how eco-conscious is your local golf club?

As we all know we have had some glorious weather so far this summer, so I wouldn’t be surprised if you’ve recently spent some time in your local golf or country clubs. Although their beautiful green grounds, fresh towels, and ice-cold bottled water is extremely appealing on a hot day, have you ever considered how eco-conscious these places really are? And would this knowledge impact how often you would go? In this post, we are going to be looking at the efforts of some local companies and recommend that you make sure that in the future you choose to go to places where they are actively trying to become more sustainable.

First we have Exeter Golf and Country Club who partnered up with Eco Laundry back in 2019, the UK’s first eco-friendly commercial laundry service based locally in South Hams. Eco Laundry use water from their borehole, a deep hole which taps into a natural source of water, biomass and solar technologies and washing machines which are powered by renewable energy, massively reducing their carbon emissions. Exeter Golf and Country Club also have an LED lighting replacement plan, wildlife protection through an eco wall, a zero to landfill policy, and 1000 reusable pint cups, reducing single-use plastic waste.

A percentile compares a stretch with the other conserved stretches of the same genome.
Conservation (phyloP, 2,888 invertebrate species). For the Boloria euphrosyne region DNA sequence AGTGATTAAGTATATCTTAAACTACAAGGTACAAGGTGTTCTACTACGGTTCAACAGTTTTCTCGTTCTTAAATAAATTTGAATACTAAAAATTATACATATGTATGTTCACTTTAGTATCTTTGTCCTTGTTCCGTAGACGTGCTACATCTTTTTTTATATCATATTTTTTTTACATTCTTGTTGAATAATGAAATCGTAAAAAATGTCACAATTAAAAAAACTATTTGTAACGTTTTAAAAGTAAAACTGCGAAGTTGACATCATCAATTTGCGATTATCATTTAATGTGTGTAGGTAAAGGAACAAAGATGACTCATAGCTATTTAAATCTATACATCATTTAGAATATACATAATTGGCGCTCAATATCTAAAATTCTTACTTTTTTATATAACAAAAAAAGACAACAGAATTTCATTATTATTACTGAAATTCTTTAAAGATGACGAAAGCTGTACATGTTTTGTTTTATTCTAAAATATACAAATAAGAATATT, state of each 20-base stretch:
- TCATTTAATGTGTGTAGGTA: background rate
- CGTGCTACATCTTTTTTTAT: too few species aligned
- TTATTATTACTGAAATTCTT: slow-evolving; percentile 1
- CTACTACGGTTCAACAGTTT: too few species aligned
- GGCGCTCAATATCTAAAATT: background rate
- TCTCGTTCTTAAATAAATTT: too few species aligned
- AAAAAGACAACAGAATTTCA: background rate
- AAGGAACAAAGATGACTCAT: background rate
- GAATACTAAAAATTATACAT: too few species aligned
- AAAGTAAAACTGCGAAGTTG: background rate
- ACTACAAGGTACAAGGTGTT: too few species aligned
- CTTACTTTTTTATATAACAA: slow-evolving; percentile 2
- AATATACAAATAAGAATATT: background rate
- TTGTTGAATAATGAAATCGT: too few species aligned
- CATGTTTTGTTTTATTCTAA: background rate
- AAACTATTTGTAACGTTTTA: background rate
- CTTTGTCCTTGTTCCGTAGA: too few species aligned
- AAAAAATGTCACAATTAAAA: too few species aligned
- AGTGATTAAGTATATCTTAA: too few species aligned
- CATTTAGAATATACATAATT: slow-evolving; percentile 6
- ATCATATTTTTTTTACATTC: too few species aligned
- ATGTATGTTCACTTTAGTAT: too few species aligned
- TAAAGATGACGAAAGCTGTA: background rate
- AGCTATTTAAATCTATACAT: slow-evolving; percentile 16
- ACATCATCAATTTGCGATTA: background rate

Bigbury Golf Club via <>

Next we have Bigbury Golf Club who actively collaborate with Devon Wildlife Trust to hand over unused areas of the golf course for rewilding. In addition, they have changed energy suppliers to Engie so that they now have 100% certified renewable energy, planned to ban plastic tees by October 2022, and have installed waterless urinals which saves approximately 100,000 litres of water a year! 

The Royal North Devon Golf Club is another organisation that is actively becoming more sustainable. All their soil and sand on the course is recycled ditch material, except for topdressing sand for the greens. They are no longer heavily relying on pesticides, fertilisers and water for the fairways, and are encouraging fine fescue grasses to grow.

Last, but not least, Notter Bridge, within Coast and Country South West Holiday Parks won a gold award in 2020 for its wildlife conservation work, which includes their bird boxes, bat boxes, bee hotels and bug hotels. They have an environmental planting plan which aims to prolong the life-span of plants and trees which already exist in the park, and supports the growth of new species. Coast and Country South West actively encourage all homeowners to have rainwater butts, where rainwater is collected and can be used to water plants.

I hope that this has provided you with some helpful examples of how organisations can be more eco-conscious, so we can strive towards a safer and brighter world together.

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